Skip to main content
Skip to footer
Contact Us
We are taking you to another website now.
May 27, 2020

Banks are the wheels of a country’s economy. Even in a pandemic-stricken world without a sure-shot cure in sight (at the time of this writing), it is essential that financial activities continue so the economy and all livelihood don’t slip into a coma.

Employees, who are at the heart of every industry including financial services, need to be protected from the adverse effects of this pandemic and the economic injury it has already started causing. Let’s discuss some workforce challenges that banks are most likely to face as they wade through this crisis.

Enabling employees to continue working

The pandemic-induced lockdowns have made it difficult for most people to get to their work locations. Banks may decide to rationalize access to physical locations, creating work-from-home (WFH) options. To align this model to the different roles (not all activities transform to WFH directly) and to bridge low digital maturity viz. bank jobs for teller, clearing, handling physical documents in trade operations and FX dealing, and so on, it makes sense for banks to upgrade their digital capability.

Alongside making use of technology to manage their workforce, banks need to evolve their business continuity planning (BCP) strategy to include digitally equipped, secure, remote operations; they must partner with vendors for infrastructure, network, access, security and token management capabilities.

Driving policy and process compliance

Ensuring HR policies on performance are refined to account for the changes in work location, learning curve, personal challenges, and so on, and realigning employee goals will ensure employees do not falter on the service delivery front or expose the brand to undue risks. For instance, sales staff temporarily tasked to handle service calls will not be productive unless they are measured for call quality and not selling loans.

Ensuring employee well-being

Even as banks prepare for remote working, they will face issues pertaining to employee (or their family) wellness ranging from COVID-19 and other sicknesses to mental health issues. Banks need to accept that the current crisis could be highly worrying for many employees, who may be dealing with medical issues, personal issues, absent support systems like schools and daycare facilities for women employees, and family income disruption. Young mothers may not be able to work as support systems like schools and day care are not functional during the ongoing lockdowns.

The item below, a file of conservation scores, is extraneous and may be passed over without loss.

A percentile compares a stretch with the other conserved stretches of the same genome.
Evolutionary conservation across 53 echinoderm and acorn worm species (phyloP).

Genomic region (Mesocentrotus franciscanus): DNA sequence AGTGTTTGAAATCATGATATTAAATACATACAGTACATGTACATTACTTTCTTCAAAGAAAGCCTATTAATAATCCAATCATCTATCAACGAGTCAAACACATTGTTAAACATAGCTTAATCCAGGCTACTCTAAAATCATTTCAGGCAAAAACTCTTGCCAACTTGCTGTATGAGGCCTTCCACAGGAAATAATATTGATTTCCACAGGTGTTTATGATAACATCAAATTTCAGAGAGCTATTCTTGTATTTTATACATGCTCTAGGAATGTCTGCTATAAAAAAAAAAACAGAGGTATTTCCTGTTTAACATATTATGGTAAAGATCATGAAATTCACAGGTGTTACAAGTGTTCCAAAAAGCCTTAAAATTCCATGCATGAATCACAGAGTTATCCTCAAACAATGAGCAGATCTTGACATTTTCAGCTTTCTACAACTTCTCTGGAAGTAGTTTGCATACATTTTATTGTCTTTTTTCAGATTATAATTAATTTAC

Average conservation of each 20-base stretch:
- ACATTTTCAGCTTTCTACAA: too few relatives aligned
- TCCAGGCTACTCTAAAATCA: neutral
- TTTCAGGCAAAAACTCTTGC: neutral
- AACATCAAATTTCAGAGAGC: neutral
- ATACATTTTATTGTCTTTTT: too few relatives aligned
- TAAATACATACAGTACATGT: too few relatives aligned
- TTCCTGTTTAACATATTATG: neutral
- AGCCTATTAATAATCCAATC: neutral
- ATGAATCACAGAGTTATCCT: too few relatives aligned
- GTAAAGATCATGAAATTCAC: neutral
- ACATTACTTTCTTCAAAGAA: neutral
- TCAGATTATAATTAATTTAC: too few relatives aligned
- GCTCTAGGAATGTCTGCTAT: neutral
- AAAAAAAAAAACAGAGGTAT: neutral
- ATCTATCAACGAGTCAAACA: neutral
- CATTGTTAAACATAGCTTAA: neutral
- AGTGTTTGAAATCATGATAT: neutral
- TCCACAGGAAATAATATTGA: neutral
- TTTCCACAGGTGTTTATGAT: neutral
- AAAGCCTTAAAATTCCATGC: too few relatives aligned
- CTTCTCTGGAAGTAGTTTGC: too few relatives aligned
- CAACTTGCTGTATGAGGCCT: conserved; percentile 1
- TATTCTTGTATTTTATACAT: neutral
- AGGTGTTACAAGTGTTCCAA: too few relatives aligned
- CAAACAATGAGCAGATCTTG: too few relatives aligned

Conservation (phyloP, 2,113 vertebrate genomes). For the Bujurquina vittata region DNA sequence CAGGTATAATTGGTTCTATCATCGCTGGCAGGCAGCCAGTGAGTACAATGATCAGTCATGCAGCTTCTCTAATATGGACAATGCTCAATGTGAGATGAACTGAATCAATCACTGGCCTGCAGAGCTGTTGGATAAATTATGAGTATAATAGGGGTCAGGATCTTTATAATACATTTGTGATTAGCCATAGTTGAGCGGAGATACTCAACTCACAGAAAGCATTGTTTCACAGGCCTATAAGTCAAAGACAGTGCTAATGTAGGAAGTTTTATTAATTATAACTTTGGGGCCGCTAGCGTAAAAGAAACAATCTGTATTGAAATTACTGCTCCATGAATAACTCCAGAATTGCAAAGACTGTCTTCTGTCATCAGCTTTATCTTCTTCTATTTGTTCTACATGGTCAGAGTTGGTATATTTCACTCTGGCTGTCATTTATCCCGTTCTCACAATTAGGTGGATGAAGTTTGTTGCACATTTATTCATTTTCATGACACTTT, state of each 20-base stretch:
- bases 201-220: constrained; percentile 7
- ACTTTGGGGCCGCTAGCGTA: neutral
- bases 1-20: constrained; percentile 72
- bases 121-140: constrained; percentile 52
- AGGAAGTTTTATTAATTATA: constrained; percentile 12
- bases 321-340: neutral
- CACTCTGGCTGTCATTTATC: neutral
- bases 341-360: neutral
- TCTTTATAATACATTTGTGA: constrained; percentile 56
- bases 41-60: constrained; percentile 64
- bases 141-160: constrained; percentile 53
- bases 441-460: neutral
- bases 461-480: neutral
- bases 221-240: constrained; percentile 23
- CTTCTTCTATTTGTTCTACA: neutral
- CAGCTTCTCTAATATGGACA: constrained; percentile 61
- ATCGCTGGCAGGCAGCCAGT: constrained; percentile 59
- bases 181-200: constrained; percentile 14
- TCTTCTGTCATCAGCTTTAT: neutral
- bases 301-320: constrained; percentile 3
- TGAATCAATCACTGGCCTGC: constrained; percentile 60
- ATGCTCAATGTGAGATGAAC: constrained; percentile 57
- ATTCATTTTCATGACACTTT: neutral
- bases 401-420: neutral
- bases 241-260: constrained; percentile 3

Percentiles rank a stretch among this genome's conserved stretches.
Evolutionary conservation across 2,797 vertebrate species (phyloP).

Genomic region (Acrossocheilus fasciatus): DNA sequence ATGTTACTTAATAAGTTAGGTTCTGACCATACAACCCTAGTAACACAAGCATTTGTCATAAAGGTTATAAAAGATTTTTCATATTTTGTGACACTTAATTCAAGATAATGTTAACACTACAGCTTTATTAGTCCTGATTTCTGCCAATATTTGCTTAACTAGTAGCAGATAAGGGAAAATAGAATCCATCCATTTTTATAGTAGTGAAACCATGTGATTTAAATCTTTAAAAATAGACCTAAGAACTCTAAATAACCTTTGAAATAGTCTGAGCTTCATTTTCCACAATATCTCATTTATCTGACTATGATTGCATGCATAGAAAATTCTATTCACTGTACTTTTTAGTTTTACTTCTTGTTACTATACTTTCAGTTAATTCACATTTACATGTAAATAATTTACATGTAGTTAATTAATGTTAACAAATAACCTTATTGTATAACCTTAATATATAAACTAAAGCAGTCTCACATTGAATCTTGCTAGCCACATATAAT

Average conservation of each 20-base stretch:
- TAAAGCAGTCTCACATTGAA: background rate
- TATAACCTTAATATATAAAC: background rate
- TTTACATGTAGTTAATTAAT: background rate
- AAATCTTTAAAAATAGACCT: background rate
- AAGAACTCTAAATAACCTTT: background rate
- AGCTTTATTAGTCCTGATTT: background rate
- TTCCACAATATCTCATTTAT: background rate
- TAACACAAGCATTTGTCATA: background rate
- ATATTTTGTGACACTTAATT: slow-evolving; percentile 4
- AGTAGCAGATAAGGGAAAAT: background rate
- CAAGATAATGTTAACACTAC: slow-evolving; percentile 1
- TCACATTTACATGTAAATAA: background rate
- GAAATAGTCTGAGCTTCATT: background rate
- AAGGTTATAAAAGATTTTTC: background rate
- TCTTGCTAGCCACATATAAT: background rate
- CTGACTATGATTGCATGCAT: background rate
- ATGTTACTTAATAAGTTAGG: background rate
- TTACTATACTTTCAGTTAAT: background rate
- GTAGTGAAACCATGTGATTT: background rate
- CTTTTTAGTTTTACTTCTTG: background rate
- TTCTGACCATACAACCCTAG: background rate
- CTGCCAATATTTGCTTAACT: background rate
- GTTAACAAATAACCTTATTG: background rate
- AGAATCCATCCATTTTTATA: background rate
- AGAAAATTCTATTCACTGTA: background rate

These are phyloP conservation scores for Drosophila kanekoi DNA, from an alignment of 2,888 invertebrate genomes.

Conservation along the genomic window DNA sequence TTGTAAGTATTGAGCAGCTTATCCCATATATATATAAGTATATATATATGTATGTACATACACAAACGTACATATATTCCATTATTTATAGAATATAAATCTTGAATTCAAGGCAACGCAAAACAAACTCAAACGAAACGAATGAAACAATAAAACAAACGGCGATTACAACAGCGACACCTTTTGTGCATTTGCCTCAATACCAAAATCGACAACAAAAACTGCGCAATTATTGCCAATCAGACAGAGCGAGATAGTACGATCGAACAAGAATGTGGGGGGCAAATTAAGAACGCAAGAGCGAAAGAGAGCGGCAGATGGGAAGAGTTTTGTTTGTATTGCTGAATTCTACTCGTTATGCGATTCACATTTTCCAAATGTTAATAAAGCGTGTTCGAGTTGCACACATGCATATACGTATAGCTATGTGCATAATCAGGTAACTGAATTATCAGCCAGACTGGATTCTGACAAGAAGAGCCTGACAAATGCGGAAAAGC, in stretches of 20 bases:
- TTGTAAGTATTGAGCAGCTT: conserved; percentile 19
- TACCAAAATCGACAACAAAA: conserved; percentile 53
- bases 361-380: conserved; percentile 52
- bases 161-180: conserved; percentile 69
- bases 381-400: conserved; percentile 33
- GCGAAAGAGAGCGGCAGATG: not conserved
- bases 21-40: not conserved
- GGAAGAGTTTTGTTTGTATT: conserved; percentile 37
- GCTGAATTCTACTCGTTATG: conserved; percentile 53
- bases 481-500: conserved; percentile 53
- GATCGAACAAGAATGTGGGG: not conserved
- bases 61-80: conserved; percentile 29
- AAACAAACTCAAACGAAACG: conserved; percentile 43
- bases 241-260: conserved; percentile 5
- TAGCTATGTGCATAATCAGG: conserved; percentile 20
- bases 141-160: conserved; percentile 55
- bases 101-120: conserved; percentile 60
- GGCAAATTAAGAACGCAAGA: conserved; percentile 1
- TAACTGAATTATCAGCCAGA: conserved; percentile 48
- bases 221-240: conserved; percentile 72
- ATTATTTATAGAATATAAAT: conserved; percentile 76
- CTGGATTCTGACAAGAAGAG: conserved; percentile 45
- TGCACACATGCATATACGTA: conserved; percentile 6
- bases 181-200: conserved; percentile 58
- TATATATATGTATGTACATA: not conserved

To address the workforce wellness issues, banks must engage employees effectively, boost their morale, and reinforce safe health practices, as well as provide them access to medical professionals when needed. All employee communication on organizational strategy and direction must be empathetic and lucid.

Managing depleted human resources digitally

There could be a potential skill mismatch if employees with specialized skills cannot work for some reason. For example, if a wealth manager falls sick and the additional available resource is a teller, it is of no use. In order to fill such gaps, banks might want a temporary resource ramp-up. However, unless they have digital hiring and onboarding capability, it would be almost impossible to hire and onboard new workforce in a lockdown situation. In order to train the new workforce as well as reskill and repurpose existing staff, banks need a robust digital learning and development platform.

Banks need to explore technology solutions to address IT infrastructure gaps relating to communication, training, security, networking, co-working, and remote working capabilities. They need to partner with vendors to assess their digital capability and explore innovative methods to scale up in a short time period. For instance, the use of distributed apps for attendance, training and policy communication, instead of a single intranet platform, will take care of load and performance issues, or use of secured communication platforms to avoid hacking.

This crisis is temporary while employees are permanent; how banks manage their workforce will set them apart. Today’s technology can help all the workforce needs of banks like communication, remote working, hiring and onboarding, training, upskilling, improve well-being, distribute resource and manage workload.

Mahadevan Chidambaram is an Industry Advisor with TCS’ Banking, Financial Services, and Insurance (BFSI) business unit. He comes with 23 years of industry experience, having spent nine years in banking operations, two years in solution development, and more than 11 years in consulting, alongside a year in international public private partnerships. He is a key member of TCS’ banking thought leadership group that assists clients with business, technology, and digital transformation needs, and provides advisory services to help transform the enterprise and drive growth objectives. He has a Master’s degree in Business Administration from the K.J. Somaiya Institute of Management Studies, Mumbai, India.


Thank you for downloading

Your opinion counts! Let us know what you think by choosing one option below.